I don't find Robert's posts unpleasant, and I did have a nice afternoon tea with Robert and some of his friends in Bangkok. And I have no problem with them presenting their opinions. However, my impression of their criticisms of other teachers is like Tilt's: that they inaccurate and often evasive. Rather than pointing out something specific that someone is teaching or doing wrong, the discussion (as in this thread) tends to focus on assumptions
about what "meditators" do.
For example, this is the sort of argument I have frequently heard from Robert and his friends: http://dhammawheel.com/viewtopic.php?f= ... 00#p228748
dhamma follower wrote:... if one believes that there is a self who can condition dhammas as wished, which is the underlying idea of "formal practice" how can there be detachment from an idea of self?
The highlighted statement simply makes an assumption
about the motivation.
I have given examples of what other teachers say, which I find to be consistent with the statements from the Buddha that anything that arises does so from causes and conditions. I was hoping that by giving such references we we might be able to discuss in detail where exactly particular teachers and Dhamma practitioners are, or are not, making serious errors. This is clearly an important question, but to answer it requires engagement with the specifics.
What you have said here actually points out one of the characteristics of A.S approach. And I think that is worthwhile to discuss a little bit about that. Personally, I've never heard her criticizing any teacher. And it seems that most of her students seem to do the same.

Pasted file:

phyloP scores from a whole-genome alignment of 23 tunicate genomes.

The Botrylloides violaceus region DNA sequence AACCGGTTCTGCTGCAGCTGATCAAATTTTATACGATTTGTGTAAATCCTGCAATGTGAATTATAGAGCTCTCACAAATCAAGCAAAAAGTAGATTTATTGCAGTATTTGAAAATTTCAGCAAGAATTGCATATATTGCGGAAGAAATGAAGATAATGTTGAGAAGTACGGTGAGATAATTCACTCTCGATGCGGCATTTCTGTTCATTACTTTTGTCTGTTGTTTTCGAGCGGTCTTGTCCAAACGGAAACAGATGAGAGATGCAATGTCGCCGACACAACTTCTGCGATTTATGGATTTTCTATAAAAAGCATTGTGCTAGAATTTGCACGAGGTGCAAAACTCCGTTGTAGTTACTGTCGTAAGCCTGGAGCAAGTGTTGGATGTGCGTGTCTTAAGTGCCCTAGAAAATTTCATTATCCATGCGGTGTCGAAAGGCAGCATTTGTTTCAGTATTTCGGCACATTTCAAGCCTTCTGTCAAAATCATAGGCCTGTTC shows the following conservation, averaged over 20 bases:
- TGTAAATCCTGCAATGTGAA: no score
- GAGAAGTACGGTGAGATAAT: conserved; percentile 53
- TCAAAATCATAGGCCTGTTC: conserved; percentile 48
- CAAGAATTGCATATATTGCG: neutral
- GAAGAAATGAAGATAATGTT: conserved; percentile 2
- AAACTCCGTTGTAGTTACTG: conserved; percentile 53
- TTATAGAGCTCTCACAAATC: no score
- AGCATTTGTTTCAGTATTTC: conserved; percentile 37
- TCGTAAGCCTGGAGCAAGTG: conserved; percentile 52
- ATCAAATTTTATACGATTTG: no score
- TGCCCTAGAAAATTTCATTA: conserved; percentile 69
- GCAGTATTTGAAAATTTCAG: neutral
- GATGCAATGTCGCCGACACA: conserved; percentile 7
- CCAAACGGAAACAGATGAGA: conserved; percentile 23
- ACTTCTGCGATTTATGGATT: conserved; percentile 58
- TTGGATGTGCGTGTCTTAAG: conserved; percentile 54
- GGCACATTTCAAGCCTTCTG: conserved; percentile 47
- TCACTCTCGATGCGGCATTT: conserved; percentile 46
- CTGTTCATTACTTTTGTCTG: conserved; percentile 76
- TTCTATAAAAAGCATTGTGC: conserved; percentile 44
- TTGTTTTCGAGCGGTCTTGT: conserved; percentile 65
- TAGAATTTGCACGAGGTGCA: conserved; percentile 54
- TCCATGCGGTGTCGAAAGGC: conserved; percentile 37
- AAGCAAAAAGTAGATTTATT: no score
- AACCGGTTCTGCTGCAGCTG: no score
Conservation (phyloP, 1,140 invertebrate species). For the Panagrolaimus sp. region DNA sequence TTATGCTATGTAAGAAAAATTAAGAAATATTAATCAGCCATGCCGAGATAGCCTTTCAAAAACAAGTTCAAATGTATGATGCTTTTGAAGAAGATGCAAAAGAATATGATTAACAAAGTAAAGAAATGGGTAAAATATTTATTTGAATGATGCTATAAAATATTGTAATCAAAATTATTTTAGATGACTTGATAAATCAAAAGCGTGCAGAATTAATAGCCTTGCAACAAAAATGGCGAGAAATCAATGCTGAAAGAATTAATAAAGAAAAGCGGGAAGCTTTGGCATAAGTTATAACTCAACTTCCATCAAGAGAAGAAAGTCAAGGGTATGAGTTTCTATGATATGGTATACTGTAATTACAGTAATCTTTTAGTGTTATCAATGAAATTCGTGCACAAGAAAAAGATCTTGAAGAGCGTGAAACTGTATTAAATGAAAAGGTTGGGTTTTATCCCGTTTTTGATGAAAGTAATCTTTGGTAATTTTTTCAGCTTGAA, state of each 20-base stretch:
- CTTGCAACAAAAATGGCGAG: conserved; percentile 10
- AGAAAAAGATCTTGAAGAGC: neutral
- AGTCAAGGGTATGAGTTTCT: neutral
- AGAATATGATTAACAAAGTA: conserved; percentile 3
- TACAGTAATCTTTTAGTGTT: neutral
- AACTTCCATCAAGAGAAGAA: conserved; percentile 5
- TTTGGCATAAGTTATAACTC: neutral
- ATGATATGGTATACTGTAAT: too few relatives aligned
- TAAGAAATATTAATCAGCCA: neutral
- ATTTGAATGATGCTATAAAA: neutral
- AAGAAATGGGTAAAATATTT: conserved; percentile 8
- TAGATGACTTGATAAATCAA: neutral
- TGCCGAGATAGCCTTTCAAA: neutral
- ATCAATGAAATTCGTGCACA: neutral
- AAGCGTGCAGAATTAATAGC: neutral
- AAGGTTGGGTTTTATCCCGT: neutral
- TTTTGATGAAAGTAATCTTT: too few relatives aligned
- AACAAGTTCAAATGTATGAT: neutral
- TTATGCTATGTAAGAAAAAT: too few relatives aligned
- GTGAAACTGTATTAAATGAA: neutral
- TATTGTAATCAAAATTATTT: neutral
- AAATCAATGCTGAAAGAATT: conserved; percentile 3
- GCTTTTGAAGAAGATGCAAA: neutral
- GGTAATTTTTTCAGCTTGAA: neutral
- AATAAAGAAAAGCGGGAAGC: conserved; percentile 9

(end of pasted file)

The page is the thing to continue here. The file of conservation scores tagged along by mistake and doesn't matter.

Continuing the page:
As one of the underlying ideas in her explanation of the Dhamma is that there's no person, only realities arising and falling away. Each moment is different and is conditioned by a different set of conditions. With that idea in mind, it would be inappropriate to say "this person is wrong", or "that person is right", as the same person can have moments of right understanding of certain aspects, and at other moments, wrong understanding again. So that's why there is this "assumption of what a meditator does" which actually steems from a mere attempt to see what conditions what.
With that premise, A.S actually asks: WHY formal meditation? What is the ground motivation for a particular person who wants to commit to formal practice? What does such motivation imply? Is that consistent with the teaching of anattaness?
Another example is her examination of what is sati, what is its characteristics, what are the conditions for its arising? What is the object of satipatthana? Then we can check for our-sevles whether trying to be aware is sati
So her approach is not to point out the fault of another, but to show what is the right development, what is the right understanding, then each person can examine for him or her self whether his previous understanding is right or wrong. Sometime it clicks, and sometime it doesn't. Something clicks and other things don't, by conditions.
In one of her discussions in Kaeng Krachan 2012, she asked back when someone said she liked to do meditation:
AS: You want to meditate with understanding or not with understanding?
X: With understanding of course
AS: Is technique understanding?
X: No, it's not
Then when asked whether she rejected meditation as a whole, she said: "when I hear the word "meditation", I would like to know what it is.
That being said, if you want to discuss certain points of difference in other teachers' teaching who also stress on causes and conditions, we can try to do it in another thread. However,I believe you would agree that we should try to emphasize only on the teaching points, and that saying such or such points does not accord to the Dhamma doesn't necessarily means that the person is disrespected, or that all what he teaches is wrong, because it would be totally untrue.